Whereas Citizens’ Assemblies are representative of the general population; build civic capacity; focus on shared principles; and are generally a more meaningful way to hear from citizens than referenda.
Whereas Citizens’ assemblies can be used to discuss issues in which politicians are at an impasse and unable to agree with each other for political reasons.
Whereas in 2019, 6 of PEI’s 8 Green MLAs were elected in seats which clearly supported MMP in the Referendum, and on average, 54% of the constituents of Green MLAs voted ‘Yes’ for MMP.
Whereas Islanders are enjoying the minority government, with government satisfaction reaching an 11-year high in late 2019; the minority government is providing experiential evidence that minority governments typical of Proportional systems can be more productive, stable and effective than majority governments; public anxiety about minority government has declined.
Whereas in 2020, the current Premier is in favour of Proportional Representation, as were the leaders of 3 of the 4 provincial parties in the last election.
Whereas if First Past the Post system is maintained, there is a significant chance that the next election could result in a false-majority government, and/or it could result in any one of the three elected island political parties being wiped out in a sweep of disproportionality; this risk presents an opportunity, as the two old-line parties may now see proportional representation as being in their interest.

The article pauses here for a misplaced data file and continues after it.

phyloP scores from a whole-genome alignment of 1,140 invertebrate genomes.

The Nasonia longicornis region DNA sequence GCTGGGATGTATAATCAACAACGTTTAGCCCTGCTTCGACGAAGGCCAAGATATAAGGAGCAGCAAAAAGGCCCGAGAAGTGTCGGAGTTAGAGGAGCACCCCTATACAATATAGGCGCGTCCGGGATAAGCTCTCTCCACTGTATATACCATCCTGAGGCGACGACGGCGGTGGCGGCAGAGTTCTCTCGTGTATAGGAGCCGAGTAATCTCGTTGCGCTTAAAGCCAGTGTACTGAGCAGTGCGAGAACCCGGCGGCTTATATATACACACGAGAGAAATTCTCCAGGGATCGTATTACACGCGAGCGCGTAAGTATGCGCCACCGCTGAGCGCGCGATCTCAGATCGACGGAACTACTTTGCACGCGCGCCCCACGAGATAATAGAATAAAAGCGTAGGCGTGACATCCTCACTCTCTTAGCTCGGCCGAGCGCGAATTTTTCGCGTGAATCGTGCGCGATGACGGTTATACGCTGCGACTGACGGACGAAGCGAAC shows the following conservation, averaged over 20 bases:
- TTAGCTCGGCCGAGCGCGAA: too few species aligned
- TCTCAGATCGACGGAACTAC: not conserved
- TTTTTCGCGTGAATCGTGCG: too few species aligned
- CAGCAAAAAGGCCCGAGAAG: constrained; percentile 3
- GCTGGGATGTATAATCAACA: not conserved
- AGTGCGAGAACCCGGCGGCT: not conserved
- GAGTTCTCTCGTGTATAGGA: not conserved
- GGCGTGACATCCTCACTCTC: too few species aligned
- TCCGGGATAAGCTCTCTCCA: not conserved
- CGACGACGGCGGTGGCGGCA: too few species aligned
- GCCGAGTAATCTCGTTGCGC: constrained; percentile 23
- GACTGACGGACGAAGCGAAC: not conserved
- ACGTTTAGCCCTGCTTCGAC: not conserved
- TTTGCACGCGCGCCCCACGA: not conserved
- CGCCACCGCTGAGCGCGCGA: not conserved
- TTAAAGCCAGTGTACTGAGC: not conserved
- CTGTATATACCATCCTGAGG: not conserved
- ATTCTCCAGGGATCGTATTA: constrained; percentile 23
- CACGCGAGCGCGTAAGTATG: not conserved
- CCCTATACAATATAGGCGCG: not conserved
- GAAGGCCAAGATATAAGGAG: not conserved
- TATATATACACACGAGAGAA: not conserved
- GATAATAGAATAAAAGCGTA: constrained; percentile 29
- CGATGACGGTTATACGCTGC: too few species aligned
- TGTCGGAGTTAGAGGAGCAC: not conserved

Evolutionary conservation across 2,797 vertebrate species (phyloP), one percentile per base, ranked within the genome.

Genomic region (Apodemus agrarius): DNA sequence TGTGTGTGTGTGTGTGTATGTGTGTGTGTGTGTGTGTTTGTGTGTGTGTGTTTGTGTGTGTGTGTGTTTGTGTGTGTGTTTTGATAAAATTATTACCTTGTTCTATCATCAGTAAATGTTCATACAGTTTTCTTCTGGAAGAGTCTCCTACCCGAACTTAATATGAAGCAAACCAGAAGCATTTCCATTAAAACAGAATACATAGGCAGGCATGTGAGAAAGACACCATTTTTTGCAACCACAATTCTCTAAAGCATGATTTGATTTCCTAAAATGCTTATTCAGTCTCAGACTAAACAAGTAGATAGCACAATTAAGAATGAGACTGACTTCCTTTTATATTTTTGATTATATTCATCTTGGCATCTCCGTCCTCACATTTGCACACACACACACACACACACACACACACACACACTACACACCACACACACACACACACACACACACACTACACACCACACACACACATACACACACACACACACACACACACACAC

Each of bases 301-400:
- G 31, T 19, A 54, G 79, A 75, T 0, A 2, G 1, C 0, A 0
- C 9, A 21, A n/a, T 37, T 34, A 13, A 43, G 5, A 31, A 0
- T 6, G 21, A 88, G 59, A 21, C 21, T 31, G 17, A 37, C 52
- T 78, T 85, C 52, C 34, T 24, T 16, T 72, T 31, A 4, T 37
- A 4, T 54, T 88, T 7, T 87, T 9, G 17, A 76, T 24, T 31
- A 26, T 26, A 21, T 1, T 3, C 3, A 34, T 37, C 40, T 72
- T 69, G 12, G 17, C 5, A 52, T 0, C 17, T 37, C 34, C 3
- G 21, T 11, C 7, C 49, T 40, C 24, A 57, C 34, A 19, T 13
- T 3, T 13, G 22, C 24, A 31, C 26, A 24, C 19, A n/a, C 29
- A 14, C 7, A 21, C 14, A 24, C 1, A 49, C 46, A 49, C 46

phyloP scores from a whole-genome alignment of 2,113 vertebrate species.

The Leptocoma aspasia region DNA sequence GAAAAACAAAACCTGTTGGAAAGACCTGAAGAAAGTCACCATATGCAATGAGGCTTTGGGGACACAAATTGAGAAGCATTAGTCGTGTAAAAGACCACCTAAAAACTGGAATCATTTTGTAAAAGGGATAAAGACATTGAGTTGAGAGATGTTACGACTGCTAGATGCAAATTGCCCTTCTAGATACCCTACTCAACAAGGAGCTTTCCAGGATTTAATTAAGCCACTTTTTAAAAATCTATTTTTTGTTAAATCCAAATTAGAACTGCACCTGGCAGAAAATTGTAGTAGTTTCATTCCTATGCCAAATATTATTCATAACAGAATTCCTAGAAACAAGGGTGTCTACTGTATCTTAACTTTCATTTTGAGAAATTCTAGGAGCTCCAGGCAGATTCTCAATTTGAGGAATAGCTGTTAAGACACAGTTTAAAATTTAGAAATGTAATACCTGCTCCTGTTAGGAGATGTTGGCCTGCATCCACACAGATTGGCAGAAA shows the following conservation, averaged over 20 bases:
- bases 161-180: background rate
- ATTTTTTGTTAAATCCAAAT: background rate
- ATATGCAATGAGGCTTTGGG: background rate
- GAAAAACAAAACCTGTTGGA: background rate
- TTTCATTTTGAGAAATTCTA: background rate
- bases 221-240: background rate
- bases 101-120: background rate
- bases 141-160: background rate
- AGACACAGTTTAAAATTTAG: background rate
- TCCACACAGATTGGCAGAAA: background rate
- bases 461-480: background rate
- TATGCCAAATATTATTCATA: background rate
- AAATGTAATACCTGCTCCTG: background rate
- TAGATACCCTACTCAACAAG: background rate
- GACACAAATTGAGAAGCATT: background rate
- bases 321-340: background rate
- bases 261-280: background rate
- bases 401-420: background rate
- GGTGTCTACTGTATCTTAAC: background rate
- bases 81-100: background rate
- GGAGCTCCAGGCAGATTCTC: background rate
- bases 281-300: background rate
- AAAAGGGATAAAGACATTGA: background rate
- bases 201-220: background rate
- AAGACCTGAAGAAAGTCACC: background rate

And whereas voters’ memories are short, and delaying further on advancing this issue will lead to a loss of the considerable momentum built in the past years.
Therefore be it resolved that a provincial Citizens’ Assembly should be formed with a mandate which includes proposing, in a report to the Legislative Assembly, a specific, detailed design for a proportional electoral system that is tailored to PEI’s needs, and which it believes would meet the approval of a majority of the Island public.
Be it further resolved that the Citizens' Assembly should be formed of at least 27 willing, randomly-selected citizens, compensated for their time, who are broadly representative of island society as reflected in the Census, including age, gender, social class, and regional spread.
Be it further resolved that the Legislative Assembly shall respond to the report of the Citizens’ Assembly by tabling legislation to enact the changes recommended, and shall not respond by calling another referendum on the recommendations.